Whether you’re filling out a social media profile, submitting an application for a job or simply explaining yourself to someone new, finding the right words to describe yourself can be hard. Putting your personality and experiences into a few short sentences can feel like trying to stuff a full-size person into a tiny sock. But it’s important to have a good “me” description, because the impression you give people could affect their opinion of your ability or worth.
Myalgic encephalomyelitis/chronic fatigue syndrome (ME/CFS) is an unpredictable, complex and disabling condition that causes debilitating levels of fatigue and other symptoms. It can affect people of all ages, ethnicities and socioeconomic backgrounds, but is most commonly reported by women. In many cases ME/CFS develops gradually over months or years, but in some it appears to be triggered by infection. Herpesviruses, enteroviruses and bacterial infections such as COVID-19 have been linked to ME/CFS. It is currently not known what causes ME/CFS, but research into gene expression, cellular signalling, immune system function, gut bacteria and activity levels in the brain are ongoing.
There is no specific diagnostic test for ME/CFS, so it’s important to see a doctor who understands the condition and can recognise the pattern of symptoms. ME/CFS is diagnosed using criteria, which must include post-exertional malaise (PEM). It’s also important that your GP rules out other conditions that may cause similar symptoms.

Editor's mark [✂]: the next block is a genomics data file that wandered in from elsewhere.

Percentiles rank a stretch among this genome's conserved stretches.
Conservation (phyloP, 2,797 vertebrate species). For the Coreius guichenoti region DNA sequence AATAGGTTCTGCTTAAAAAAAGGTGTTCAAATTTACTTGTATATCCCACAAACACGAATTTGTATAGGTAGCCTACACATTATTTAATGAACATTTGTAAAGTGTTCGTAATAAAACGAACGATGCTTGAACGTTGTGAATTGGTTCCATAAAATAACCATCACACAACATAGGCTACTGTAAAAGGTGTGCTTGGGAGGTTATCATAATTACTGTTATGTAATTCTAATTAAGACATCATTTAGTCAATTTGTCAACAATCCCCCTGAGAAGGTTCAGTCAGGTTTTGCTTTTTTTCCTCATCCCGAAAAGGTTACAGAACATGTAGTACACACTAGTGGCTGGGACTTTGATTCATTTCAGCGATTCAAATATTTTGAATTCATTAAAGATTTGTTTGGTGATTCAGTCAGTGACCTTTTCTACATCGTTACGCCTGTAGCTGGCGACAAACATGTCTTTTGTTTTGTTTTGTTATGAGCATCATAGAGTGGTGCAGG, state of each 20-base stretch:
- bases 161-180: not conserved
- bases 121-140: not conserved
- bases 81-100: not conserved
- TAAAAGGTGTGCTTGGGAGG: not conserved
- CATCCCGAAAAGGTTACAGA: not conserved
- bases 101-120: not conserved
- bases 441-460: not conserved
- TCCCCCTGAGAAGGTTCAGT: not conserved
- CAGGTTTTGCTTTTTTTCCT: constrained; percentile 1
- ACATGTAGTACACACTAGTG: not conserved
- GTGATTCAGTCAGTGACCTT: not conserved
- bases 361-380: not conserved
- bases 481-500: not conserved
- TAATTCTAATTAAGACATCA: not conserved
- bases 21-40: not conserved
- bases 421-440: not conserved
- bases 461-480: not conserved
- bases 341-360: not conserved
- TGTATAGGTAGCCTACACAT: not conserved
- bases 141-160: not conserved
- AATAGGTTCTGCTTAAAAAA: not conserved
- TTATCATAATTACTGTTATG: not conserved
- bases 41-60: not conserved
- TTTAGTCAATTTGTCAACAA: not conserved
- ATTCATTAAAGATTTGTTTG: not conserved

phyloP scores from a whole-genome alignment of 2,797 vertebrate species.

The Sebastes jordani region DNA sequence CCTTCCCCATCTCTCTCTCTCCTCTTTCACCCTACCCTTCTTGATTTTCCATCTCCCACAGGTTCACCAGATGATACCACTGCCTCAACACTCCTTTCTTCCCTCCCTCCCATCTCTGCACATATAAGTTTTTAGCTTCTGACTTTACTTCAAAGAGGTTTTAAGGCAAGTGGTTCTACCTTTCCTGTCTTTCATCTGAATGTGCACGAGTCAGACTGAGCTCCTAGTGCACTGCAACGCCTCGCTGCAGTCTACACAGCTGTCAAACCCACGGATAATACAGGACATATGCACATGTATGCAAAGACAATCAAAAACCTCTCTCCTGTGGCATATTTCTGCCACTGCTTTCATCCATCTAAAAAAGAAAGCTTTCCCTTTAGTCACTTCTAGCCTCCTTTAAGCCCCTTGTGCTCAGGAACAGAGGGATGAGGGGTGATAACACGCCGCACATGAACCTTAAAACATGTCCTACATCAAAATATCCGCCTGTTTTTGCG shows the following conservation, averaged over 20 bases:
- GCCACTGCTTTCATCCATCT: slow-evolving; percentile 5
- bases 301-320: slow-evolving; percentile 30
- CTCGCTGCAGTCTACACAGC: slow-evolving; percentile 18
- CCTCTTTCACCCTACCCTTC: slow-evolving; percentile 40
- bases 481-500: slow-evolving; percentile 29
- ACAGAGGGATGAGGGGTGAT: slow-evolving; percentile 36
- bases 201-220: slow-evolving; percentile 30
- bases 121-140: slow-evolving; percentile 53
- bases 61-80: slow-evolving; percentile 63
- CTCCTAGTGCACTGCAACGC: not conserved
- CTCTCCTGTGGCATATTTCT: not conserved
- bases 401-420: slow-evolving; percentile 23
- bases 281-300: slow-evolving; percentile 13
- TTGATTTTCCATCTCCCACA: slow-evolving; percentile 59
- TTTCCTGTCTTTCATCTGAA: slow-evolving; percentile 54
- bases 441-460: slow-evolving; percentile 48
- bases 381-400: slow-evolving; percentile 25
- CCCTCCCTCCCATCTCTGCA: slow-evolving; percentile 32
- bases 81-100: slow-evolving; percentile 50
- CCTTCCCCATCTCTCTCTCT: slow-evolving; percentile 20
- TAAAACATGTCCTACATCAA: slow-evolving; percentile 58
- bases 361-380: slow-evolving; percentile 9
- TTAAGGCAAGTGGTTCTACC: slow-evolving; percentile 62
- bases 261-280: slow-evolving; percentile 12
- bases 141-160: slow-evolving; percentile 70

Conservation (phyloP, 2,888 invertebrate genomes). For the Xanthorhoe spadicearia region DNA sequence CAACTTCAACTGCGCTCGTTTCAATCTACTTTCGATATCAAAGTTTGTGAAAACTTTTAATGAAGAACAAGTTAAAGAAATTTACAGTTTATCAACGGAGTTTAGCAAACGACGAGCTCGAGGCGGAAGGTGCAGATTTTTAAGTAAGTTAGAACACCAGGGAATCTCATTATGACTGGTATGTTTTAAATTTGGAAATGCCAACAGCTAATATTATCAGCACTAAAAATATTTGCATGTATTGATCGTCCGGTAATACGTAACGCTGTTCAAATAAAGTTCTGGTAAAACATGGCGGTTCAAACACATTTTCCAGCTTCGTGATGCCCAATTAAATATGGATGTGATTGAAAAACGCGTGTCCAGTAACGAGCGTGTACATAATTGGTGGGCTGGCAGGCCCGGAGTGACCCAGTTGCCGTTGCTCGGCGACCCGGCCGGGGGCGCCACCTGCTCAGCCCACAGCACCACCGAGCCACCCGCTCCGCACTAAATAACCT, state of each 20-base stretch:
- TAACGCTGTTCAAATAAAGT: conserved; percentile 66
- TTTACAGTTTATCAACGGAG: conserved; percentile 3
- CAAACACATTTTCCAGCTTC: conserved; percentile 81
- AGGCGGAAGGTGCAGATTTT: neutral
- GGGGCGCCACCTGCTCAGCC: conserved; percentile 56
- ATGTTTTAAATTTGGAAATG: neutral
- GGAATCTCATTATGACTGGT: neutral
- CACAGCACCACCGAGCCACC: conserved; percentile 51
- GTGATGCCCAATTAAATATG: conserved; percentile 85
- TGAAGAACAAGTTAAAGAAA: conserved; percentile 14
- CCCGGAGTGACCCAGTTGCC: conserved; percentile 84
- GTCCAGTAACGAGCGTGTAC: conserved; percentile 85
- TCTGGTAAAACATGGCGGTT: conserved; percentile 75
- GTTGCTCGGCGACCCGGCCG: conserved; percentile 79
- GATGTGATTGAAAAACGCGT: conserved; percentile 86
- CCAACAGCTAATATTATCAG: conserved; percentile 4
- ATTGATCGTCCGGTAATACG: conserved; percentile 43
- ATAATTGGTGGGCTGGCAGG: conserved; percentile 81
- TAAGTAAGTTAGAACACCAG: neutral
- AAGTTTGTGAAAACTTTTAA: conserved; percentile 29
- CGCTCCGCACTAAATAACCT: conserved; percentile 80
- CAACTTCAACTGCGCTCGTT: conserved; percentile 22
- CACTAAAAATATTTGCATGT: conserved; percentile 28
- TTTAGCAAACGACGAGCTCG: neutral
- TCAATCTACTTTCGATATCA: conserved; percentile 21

ME/CFS can have a profoundly negative impact on the quality of life of those affected by it, with 25% of people becoming housebound or bedbound. It is thought that ME/CFS results in a significant decrease in the body’s ability to use energy, so people can often feel like they are constantly running out of battery power. For this reason it is important that those with ME/CFS are referred to a specialist ME/CFS team, which should have medically trained clinicians with expertise in ME/CFS assessment and management, including rheumatology, rehabilitation medicine, infectious diseases, neurology, endocrinology and general practice.
A comprehensive, personalised care and support plan is essential for those with ME/CFS, as it can help reduce the severity of symptoms, prevent flare-ups and increase functional ability. This should be based on a holistic assessment, and include a range of healthcare professionals such as physiotherapists, exercise physiologists, dietitians and clinical or counselling psychologists.
If you’re struggling to find the right words to describe yourself, try asking friends and family for their opinions. They can be a great source of inspiration, and it’s also important to ask for feedback from those closest to you as they are the most likely to have seen your behaviour over time. You can also take online self-assessments, such as the Myers Briggs Type Indicator, to discover how you see yourself and the types of situations in which you thrive or struggle. You can then apply this knowledge to the way you interact with others and recharge your batteries. The MBTI will give you a list of “traits” and “preferences”, giving you an indication of how your personality traits relate to your functioning in different situations.